PHOENIX -- Vishal Sikka, corporate officer and chief technology officer of SAP AG, expects many of the SAP software...
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applications running today to still be running in the year 2020.
That's no mean feat. The pace of change for software is accelerating, he said, and the major challenge for software developers will be learning how to design software for a system that not only lasts a long time, but can also be used in ways that the developers cannot foresee.
"The trick is to design a system without knowing what the consumption of that system will be like down the road," Sikka said during his keynote speech at SAP TechEd in Phoenix on Tuesday.
As an example from history, Sikka showed a slide of the Rosetta Stone, which he said was written in three dialects: two Egyptian, one Greek. And because it was written in three dialects, it made it easier for French lexicographers to translate the Rosetta Stone 2000 years after it was created.
Of course, according to Sikka, SAP is just looking for the current iterations of its software to be still in use in a decade, not a millennium. But given the accelerating pace of change, even that will be a significant challenge.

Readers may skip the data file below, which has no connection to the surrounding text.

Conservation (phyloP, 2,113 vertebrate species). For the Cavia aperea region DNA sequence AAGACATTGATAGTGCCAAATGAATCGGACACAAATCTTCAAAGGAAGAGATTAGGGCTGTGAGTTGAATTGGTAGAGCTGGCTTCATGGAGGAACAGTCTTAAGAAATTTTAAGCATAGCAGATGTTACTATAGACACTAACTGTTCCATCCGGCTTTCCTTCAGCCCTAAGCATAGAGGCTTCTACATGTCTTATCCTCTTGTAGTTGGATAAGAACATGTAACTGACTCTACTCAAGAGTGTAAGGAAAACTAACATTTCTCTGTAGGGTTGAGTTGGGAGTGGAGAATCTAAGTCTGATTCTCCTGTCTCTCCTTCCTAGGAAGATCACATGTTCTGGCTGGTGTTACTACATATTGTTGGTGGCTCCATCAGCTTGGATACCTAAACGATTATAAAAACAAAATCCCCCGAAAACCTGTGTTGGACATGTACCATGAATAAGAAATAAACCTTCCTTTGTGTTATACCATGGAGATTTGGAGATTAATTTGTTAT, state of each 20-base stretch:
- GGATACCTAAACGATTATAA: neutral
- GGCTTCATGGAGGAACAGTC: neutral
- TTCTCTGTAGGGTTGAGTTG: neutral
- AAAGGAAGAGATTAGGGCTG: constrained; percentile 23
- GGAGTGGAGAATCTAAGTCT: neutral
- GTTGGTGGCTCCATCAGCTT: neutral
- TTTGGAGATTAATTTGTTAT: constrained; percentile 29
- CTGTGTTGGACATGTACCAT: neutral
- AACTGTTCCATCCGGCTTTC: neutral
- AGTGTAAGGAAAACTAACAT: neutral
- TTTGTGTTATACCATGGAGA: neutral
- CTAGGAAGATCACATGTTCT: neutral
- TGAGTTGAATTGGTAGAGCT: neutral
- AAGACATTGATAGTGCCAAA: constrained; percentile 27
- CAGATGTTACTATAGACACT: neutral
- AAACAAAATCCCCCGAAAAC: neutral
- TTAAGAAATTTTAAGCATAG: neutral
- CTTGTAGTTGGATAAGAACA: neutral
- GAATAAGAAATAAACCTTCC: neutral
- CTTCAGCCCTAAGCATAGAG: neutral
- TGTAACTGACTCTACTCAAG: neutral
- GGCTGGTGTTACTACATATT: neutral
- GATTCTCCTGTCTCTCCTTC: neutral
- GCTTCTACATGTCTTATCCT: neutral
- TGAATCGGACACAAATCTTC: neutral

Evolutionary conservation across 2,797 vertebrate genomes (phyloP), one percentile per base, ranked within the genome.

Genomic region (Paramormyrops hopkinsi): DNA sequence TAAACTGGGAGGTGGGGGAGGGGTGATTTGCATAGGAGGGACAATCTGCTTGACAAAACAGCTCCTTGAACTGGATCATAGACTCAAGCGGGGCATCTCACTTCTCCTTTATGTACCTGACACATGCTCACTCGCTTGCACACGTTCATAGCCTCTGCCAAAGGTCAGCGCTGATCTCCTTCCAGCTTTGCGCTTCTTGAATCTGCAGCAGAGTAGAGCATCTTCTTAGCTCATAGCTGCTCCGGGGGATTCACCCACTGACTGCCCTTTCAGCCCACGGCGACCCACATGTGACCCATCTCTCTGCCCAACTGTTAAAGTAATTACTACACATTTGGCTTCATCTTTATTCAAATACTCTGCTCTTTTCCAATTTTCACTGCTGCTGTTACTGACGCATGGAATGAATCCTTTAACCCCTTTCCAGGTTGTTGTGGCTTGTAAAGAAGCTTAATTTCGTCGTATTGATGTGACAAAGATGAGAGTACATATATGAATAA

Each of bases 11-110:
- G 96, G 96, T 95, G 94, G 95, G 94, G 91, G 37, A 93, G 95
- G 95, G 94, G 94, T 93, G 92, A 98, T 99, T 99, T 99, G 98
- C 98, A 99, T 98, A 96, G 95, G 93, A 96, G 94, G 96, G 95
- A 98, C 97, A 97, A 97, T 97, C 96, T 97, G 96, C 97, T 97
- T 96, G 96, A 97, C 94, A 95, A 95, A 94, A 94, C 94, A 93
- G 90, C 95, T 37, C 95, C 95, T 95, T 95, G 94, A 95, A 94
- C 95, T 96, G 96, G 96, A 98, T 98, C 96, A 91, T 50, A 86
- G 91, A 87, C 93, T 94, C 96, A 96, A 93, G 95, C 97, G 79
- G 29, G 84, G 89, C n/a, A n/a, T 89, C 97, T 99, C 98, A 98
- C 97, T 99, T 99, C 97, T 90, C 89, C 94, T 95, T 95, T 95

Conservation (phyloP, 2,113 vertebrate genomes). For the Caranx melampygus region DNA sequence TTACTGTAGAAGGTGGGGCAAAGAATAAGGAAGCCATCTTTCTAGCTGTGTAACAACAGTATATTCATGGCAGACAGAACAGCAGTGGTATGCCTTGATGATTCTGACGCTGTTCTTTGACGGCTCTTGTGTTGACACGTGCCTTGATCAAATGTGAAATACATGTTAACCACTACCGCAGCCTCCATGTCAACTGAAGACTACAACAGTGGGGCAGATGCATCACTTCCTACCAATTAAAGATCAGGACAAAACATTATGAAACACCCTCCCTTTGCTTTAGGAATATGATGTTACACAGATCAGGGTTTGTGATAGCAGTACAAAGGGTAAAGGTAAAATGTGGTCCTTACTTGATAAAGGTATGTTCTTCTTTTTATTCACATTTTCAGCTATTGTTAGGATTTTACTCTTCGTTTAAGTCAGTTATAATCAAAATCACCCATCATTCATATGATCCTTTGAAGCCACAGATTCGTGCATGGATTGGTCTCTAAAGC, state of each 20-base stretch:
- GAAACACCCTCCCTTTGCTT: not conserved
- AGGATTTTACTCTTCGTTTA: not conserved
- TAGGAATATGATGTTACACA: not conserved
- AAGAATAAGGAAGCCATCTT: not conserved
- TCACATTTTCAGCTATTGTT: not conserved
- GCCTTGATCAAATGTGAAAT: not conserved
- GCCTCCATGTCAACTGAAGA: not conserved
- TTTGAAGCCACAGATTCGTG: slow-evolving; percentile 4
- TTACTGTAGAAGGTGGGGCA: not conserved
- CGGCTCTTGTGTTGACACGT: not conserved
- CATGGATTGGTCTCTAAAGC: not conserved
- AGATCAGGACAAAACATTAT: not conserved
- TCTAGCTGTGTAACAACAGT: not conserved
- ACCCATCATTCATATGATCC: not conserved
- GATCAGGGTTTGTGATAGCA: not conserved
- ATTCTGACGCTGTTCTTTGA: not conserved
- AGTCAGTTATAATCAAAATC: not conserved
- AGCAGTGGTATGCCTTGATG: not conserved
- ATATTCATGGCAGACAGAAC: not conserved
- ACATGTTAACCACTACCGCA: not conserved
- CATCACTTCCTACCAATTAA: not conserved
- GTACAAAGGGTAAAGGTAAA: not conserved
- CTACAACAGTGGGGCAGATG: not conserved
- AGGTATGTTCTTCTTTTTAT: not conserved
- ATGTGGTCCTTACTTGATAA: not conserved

Programming languages change
First of all, programming languages change. According to Sikka, there has been a major new programming language every 10 years. "Think about the future of Java," he said. "Java will be around for a very long time, but there are other languages that have popped up in the last few years." He pointed to the open source programming language Ruby. "Ruby has been put into use by 1 million programmers faster than any other language," he said.
To build content that lasts for generations, he said, you need to make it easy for a programmer to express the content of an application, and then expose that content through user interfaces to future consumers -- consumers that the developer may not even know of today.
The problem of thinking ahead and anticipating future developments was wryly noted by the co-keynoter, inventor and futurist Ray Kurzweil. He said that, back in 1965, when he was at MIT, he and other students shared access to a computer that required an entire building to house it. He then fished from his pocket a handheld computing device that he said was a million times cheaper and a thousand times more powerful than that MIT computer.
He predicted that the computing power of that device that today fits inside his pocket would soon fit inside a blood cell.